iPad Play made Real
May 28, 2014 by Paul W.
Osmo gives your child’s hands “the freedom to create and discover in real life,, developer Tangible Play says, “and turns any surface into an imaginative playing field.”
The developers had kids of their own, and “wanted to create a way of bringing real-world play back into digital gaming to encourage social interaction, creative thinking and problem-solving.”
Using Osmo promotes social intelligence and creative thinking, they claim. “No one likes seeing their little ones turned into screen zombies disengaged from the world and people around them. Osmo is an iPad gaming device which aims to bring real world and social play to the iPad, by transforming the space in front of the tablet into an interactive environment.”
The Osmo reflector mounts over the iPad’s frontcamera. Then, its “Reflective Artificial Intelligence” recognizes and respond to your child’s real-world moves. No batteries, electronics, or WiFi are required.
It’s available for pre-order here for $99.
Kid-proof your iPad
May 14, 2014 by Paul W.
Before you let your child play with your iPad, protect it with LifeProof’s Nuud Case and Stand.
How tough is it? It’s designed to military standards to withstand drops from four feet, and its totally sealed from dirt and dust particles.
It’s not just tough — your kid can dunk your iPad, as the cover is completely water proof. It can even be submerged six feet below for an hour!
Even protected, every feature of the iPad is fully accessible and functional, including the volume controls, silent/screen lock, sleep button, home button and access to the charge and sync connector port
It’s $130 here.
Fisher-Price says its new baby seat “is soothing and entertaining, with a touch of technology.”
There’s a 7×5-inch mirror “to reflect your baby’s smiling face, and promote facial recognition and a sense of self as baby develops,” Fisher-Price says. When you put your iPad into the mirror case, it can provide stimulation and engagement for your baby, while protecting your device from sticky fingers — or unintentionally navigating to other apps. Speaking of apps, with the guidance of child development experts, Fisher-Price developed free iPad apps especially for use with this seat.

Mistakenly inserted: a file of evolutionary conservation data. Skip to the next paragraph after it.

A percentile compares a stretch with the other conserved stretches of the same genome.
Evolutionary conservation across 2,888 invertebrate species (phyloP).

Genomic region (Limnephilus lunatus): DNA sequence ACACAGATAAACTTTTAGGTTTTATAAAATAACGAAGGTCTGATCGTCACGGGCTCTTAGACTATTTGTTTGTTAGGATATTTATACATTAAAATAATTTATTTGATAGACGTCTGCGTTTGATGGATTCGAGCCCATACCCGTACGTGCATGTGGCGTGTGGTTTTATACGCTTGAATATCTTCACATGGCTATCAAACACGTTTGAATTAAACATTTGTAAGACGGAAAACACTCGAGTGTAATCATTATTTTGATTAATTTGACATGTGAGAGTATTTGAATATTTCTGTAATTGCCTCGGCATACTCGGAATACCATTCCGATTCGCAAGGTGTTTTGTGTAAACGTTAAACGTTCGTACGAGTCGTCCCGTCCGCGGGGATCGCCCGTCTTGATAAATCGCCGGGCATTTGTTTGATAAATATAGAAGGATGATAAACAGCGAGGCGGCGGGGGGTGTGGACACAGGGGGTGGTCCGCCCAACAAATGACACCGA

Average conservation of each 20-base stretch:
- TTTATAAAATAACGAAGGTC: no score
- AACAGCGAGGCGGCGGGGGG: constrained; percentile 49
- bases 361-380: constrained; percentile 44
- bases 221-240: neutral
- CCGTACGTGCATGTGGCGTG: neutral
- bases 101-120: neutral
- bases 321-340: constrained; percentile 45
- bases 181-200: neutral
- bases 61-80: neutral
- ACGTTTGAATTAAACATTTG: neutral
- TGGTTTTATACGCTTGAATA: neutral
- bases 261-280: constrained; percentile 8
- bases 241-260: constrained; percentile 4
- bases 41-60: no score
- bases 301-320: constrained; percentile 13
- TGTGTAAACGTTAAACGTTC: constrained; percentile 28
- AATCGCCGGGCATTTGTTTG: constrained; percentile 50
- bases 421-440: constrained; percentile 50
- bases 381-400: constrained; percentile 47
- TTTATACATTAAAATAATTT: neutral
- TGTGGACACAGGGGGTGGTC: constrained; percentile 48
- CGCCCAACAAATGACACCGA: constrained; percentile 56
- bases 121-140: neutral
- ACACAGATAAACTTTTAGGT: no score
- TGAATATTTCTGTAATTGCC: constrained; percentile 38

It’s not just for staring at a screen: The toy bar puts dangling activity toys always within reach — and it’s adjustable or removable.
And finally, the comfy seat reclines to three different positions, with a soft head-support. It’s $67 here.
There are lots of cases for iPads — Jennifer and I each have ours in fake leather that makes them look like hardback books — but this one looks to be the toughest yet.
The Khomo Safekids is made with dense heavy-duty foam (the same kind used in the soles of high-end sneakers, the company says). It can withstand considerable wear-and-tear, and provide extreme shock protection. The thick foam fully covers the back, sides and extends above the surface of the iPad’s screen, which means that the screen will remain safe from scratches if set facedown.
The handle provides a secure grip fro the iPad, and can be folded back to become a stand.
It’s regularly $60, but can be had for $20 here on Amazon. (Affiliate link.)
Seat holds baby and iPad
Dec 18, 2013 by Paul W.
For when your child is too young to carry around a tablet but you still would like to have them view one on occasion: The “Apptivity” seat secures an iPad above the child’s head — and inside a case to “protect it from dribbles and drool,” says Fisher-Price.
What should a baby use an iPad for? Fisher-Price provides free custom apps: some with black and white images to enhance visual skills; soothing apps with nature scenes; and learning apps.
And for when the screen doesn’t hold the tot’s attention, there are also toys to bat at on the removable bar above.
The seat has 3-point restraints for safety, reclines to three adjustable positions, and the seat pad and head support are removable and machine-washable. There are also easy adjustments to extend the use from newborn to toddler.
It’s $75 here. (Affiliate link.)